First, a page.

This day we honor Martin Luther King, Jr. who eloquently described the change that was, and is still, happening in our society. He often referred to the dramatic changes in technology, alongside other changes which require actions from each of us to make happen.
This morning I listened to “Remaining Awake Through a Great Revolution,” a speech delivered by Dr. Martin Luther King, Jr. on March 31 1968. He spoke of a triple revolution with advances in technology, weapons, and human rights. He talks about how we as individuals must accept responsibility and create change, not just in our own behavior, but changing the institutions we are part of.
one of the great liabilities of life is that all too many people find themselves living amid a great period of social change, and yet they fail to develop the new attitudes, the new mental responses, that the new situation demands.
His introduction refers to the story of Rip Van Winkle. We all remember how he slept for 20 years, but I had forgotten exactly what he slept through. He went to sleep under the reign of King George and woke up when George Washington was President — he slept through the American revolution. This story is a apt metaphor for today’s political and social climate. If we don’t talk together about what is happening in our world and work together to make change, we are sleeping. In King’s words: “anyone who feels that he can live alone is sleeping through a revolution.”
Here are some highlights of this speech that are still true today, and inspire me to work towards kind of world where I want to live, that I believe is still possible:
Through our scientific and technological genius, we have made of this world a neighborhood and yet we have not had the ethical commitment to make of it a brotherhood. But somehow, and in some way, we have got to do this. We must all learn to live together as brothers or we will all perish together as fools. We are tied together in the single garment of destiny, caught in an inescapable network of mutuality. And whatever affects one directly affects all indirectly. For some strange reason I can never be what I ought to be until you are what you ought to be. And you can never be what you ought to be until I am what I ought to be. This is the way God’s universe is made; this is the way it is structured…
We need all of the talents and potential of the people in the world to solve the challenges that face us. Let’s look out for the individuals in our daily lives who aren’t getting the opportunities to rise to their potential.
It is an unhappy truth that racism is a way of life for the vast majority of white Americans, spoken and unspoken, acknowledged and denied, subtle and sometimes not so subtle—the disease of racism permeates and poisons a whole body politic. And I can see nothing more urgent than for America to work passionately and unrelentingly—to get rid of the disease of racism.
The opportunity to speak out against racism rises up without warning. I have found myself often unprepared to speak in the moment, and so have worked on practices which cause me to be mindful and take small, quiet actions in my daily life. I volunteer for Bridge Foundry, learning how to work with diverse teams, teaching what I’ve learned to make our tech culture more inclusive and welcoming to people who have traditionally been excluded. I’ve learned about history, so I can tell lesser-known stories, and try to pay attention to present-day voices that deserve to be amplified. Often when I’m about to share an article, I take a little extra time to look up the person who wrote it. I think about how this person’s experience and culture intersect with mine. I do a little more digging and read a few more articles and sometimes choose to share a different one. I enjoy finding new voices. I seek to be intentional about the people who influence me.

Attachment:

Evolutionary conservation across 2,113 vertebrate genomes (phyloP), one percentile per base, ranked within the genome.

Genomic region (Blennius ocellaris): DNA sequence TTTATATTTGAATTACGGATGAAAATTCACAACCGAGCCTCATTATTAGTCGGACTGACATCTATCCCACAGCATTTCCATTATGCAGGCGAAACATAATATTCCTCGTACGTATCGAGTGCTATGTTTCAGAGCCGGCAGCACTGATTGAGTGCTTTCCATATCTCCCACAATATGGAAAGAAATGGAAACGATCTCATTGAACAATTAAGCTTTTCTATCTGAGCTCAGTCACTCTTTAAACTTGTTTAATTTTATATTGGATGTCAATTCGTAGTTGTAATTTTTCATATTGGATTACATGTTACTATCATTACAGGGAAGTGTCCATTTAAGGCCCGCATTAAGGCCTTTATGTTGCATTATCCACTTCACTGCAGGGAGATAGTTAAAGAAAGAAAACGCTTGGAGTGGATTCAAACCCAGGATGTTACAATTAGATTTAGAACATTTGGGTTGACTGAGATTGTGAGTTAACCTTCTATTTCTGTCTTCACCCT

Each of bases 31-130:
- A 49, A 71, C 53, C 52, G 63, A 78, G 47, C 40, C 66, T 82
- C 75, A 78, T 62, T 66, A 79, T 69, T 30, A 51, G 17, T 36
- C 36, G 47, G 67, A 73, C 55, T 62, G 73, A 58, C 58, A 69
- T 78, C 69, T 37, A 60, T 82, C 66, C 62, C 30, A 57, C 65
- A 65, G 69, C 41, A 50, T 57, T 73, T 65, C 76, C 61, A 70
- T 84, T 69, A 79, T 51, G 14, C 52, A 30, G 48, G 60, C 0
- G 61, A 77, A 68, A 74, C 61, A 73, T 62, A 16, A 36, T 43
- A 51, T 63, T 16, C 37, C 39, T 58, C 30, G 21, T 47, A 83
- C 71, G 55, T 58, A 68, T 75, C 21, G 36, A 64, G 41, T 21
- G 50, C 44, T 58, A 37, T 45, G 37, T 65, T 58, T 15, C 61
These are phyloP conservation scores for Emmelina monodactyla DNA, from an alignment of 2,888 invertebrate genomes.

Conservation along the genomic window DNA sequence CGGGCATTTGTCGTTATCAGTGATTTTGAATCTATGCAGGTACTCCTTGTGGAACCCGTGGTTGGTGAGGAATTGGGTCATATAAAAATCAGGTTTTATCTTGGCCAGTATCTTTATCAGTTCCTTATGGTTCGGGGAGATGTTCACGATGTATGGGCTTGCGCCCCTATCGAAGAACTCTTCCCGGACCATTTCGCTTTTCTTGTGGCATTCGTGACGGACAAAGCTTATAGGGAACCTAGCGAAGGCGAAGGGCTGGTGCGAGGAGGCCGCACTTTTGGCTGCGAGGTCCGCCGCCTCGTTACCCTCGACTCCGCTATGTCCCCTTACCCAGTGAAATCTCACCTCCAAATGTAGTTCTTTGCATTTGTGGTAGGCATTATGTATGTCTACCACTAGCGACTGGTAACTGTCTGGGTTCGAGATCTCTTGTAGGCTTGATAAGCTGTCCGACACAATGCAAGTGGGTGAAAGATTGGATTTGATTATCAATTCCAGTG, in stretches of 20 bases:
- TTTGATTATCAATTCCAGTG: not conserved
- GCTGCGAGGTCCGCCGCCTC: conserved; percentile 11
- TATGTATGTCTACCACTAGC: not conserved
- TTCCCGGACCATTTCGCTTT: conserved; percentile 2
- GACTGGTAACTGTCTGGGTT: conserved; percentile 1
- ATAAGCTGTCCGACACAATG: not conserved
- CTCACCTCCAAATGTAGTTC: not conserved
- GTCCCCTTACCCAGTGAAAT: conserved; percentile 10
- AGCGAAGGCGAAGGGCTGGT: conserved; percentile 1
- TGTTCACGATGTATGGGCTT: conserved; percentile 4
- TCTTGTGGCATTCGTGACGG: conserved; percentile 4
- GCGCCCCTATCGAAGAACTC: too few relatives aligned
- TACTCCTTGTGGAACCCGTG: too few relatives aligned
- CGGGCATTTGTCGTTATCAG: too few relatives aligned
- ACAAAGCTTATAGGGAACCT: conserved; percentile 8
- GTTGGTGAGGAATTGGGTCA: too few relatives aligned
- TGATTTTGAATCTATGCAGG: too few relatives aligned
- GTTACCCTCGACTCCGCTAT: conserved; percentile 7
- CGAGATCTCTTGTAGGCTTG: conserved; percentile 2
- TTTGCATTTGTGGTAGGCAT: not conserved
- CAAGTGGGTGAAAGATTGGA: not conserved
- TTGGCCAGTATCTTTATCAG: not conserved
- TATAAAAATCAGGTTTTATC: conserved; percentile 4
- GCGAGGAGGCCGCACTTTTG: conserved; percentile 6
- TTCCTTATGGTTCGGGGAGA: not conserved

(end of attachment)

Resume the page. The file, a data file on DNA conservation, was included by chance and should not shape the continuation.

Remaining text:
we have difficult days ahead in the struggle for justice and peace, but I will not yield to a politic of despair. I’m going to maintain hope… This time we will really confront a Goliath. God grant that we will be that David of truth set out against the Goliath of injustice, the Goliath of neglect, the Goliath of refusing to deal with the problems, and go on with the determination to make America the truly great America that it is called to be.
The world is changing, always. We need to work together, and I’m not just referring to a mass movement to curb injustice and stand up for what’s right (though I hope to be part of that). I believe we need to look for ways to work together as individuals, to speak up in the moment, to address the small injustices that we witness (and participate in) every day.
I don’t intend to appropriate the words of Dr. Martin Luther King. This speech was as much about peace, as it was about racial injustice. It is my hope that with this small blog post I might highlight how his teachings are still very applicable today. I hope someone will be inspired to read or listen to the whole original speech, and that everyone will be inspired to and feel obliged to create positive change in the world.
With this faith we will be able to hew out of the mountain of despair the stone of hope. With this faith we will be able to transform the jangling discords of our nation into a beautiful symphony of brotherhood.